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Welcome to the Infinitum Tuesday. Today we are glad to talk about Harriet Tubman’s biography, the extraordinary woman, who saved hundreds of slaves with the help of an Underground Railroad route. It is quite interesting to know that she was the first woman to lead an armed force in the civil war. Harriet Tubman, an abolitionist born with a poor slavery background was a heroine to many people and was named the “Moses” for her services.  


Biography of Harriet Tubman

Harriet Tubman was born in slavery in the 1820s in Dorchester Country Maryland. Her mother was Harriet Rit Green, a cook in a plantation owned by Mary Brodess and her father was Ben Ross who managed a timber business owned by a nearby plantation. Harriet Tubman was originally named Araminta Ross and was called by her parents in the name of Minty. The name Harriet was adopted to honor her mother. She was one of nine children. Edward Brodess, the son of Mary Brodess sold two of Harriet’s elder sisters as slaves to a distant plantation and they were separated forever.

But when a Georgia trader approached Edward to sell the youngest brother of Harriet as a slave, Harriet’s mother Rit managed to hide him with the help of other slaves and threatened the ones who tried to get him. And this act influenced Harriet and she believed in resistance. At age 5, Harriet was hired to work as a nursemaid and later as a domestic servant.

Her childhood life was really hard, as she underwent physical violence and these caused her permanent physical injuries in her life. At the age of 12, she refused to help her angry overseer to punish an enslaved man who tried to escape, and so the overseer threw a two-pound iron weight that hit her head and caused lifetime headaches and seizures. The freedom of slavery was not sure for Harriet and her family.

In 1844, Harriet wedded a free black man called John Tubman and so she was called Harriet Tubman. In 1849, she was feared to be sold along with other slaves on the plantation and so she decided to escape. In the late 18th century, black and white abolitionists established an underground railroad and this benefited for Harriet to escape to Philadelphia. But her husband refused to go with her and decided to remarry and so she found her way alone to be saved and found her work. In 1850, she went to Baltimore, Maryland, and saved her two sisters and their children to freedom. And then moved to the south to free her brother and another two men from slavery.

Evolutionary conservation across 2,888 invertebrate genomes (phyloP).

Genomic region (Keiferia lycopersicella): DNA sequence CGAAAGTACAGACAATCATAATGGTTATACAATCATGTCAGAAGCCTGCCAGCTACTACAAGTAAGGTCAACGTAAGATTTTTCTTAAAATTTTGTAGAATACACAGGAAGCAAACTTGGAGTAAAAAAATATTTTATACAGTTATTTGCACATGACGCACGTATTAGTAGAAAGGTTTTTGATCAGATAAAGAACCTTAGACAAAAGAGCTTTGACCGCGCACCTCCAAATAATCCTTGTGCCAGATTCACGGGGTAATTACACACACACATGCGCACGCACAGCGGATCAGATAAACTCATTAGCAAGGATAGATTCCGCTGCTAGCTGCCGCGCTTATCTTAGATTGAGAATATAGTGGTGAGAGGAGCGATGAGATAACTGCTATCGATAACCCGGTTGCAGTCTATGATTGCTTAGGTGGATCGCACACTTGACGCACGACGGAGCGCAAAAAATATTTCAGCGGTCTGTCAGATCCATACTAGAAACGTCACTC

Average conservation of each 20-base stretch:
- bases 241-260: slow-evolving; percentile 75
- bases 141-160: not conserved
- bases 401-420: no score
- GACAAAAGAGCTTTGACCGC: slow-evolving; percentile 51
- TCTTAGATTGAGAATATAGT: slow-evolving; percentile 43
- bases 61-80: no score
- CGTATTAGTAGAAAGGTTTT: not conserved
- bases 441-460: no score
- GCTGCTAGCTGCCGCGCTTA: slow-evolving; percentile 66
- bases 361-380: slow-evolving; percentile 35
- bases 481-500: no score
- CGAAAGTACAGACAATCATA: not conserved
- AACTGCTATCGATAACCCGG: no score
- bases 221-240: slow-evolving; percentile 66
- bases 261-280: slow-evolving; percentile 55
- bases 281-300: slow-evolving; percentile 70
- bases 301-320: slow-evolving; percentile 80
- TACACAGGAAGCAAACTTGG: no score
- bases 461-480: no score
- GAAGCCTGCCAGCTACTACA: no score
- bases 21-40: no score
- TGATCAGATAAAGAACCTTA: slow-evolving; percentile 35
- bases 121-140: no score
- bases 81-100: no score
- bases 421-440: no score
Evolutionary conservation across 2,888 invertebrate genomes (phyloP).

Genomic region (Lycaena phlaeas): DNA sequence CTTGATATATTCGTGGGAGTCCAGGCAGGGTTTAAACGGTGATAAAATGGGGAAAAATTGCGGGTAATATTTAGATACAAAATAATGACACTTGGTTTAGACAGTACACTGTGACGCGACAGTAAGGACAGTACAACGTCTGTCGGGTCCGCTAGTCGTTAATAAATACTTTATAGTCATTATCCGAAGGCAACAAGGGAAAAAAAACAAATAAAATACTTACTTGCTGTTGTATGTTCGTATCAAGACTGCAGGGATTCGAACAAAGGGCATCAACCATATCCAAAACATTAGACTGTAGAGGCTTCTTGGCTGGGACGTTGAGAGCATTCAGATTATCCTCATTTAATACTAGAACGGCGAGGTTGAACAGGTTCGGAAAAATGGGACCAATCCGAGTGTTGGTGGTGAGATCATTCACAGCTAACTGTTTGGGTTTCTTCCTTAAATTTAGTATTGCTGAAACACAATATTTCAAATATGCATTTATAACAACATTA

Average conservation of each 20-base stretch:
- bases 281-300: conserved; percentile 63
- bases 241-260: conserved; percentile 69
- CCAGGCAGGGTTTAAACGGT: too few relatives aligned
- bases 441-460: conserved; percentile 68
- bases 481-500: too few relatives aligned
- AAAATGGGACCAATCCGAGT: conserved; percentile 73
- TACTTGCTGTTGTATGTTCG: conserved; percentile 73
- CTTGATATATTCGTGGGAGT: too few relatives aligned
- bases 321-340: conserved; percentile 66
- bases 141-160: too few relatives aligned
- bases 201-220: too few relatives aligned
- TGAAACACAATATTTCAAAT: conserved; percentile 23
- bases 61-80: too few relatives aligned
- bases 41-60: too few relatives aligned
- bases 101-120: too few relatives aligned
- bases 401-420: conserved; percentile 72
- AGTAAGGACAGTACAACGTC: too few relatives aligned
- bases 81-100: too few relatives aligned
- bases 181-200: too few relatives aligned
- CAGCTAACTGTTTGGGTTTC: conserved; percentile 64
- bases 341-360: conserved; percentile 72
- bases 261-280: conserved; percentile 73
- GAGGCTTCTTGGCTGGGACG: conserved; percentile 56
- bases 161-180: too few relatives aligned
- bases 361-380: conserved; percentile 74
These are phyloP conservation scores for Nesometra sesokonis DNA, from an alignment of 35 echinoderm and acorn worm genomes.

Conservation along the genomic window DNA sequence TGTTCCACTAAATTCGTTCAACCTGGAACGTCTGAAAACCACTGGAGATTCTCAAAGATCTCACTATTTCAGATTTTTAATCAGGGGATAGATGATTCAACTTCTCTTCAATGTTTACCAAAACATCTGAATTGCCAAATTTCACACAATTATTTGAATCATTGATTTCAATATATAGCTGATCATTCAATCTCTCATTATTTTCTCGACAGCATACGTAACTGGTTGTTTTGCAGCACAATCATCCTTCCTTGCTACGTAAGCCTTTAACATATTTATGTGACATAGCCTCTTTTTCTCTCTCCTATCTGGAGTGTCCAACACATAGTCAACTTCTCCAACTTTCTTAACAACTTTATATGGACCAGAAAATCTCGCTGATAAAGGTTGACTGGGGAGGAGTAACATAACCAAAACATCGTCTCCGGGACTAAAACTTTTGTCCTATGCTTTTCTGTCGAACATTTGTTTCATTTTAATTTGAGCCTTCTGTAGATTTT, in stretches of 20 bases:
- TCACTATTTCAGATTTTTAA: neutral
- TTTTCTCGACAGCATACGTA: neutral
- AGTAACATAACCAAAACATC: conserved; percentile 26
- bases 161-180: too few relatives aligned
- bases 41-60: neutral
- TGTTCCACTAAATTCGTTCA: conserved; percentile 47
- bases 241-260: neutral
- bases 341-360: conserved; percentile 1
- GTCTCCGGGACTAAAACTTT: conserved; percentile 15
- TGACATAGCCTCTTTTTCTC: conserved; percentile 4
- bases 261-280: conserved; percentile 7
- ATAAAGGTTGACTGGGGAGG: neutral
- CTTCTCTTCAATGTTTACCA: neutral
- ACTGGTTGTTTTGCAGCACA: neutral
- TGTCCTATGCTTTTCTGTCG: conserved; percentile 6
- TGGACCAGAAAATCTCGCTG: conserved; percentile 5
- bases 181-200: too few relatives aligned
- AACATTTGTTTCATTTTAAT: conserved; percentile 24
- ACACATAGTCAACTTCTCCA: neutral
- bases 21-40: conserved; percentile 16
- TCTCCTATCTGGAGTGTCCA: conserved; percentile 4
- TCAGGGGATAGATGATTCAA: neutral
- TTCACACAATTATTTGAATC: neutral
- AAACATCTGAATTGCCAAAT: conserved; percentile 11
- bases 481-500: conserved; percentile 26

It is said that Tubman made 19 trips from north to south along the underground railway and learned the transportation routes while guiding 300 people from enslavement. She used various strategies to save them, where she was successful in saving people by going on Saturday nights because the news will be published on Monday mornings. She was inventive and had extraordinary courage to save the slaves. She helped many people to find food, shelter, and jobs in the north. She never missed a fugitive and was leading them to freedom.

In 1858, she got introduced to John Brown who supported destroying slavery with antislavery meetings and attacked the slaveholders. During the civil war she remained active by serving the soldiers as a nurse and cook and then she became a spy and scout and became the first woman to lead an armed force in the war. 

In 1859, an abolitionist sold her a small piece of land in Auburn, New York and she lived with her family and friends. She married a union soldier named Nelson Davis and they adopted a daughter. She was not financially secured and her supporters raised funds for her and she obtained money for her services. But still, she donated a part of her land for a church and the home to the aged people in 1908. When she was getting old she experienced her head injuries becoming more severe and underwent brain surgeries.

On March 10, 1913, she died of Pneumonia and with military honors, she was buried at the fort hill cemetery in Auburn. The Harriet Tubman biography will be an inspiration for many women in the world to make things possible.

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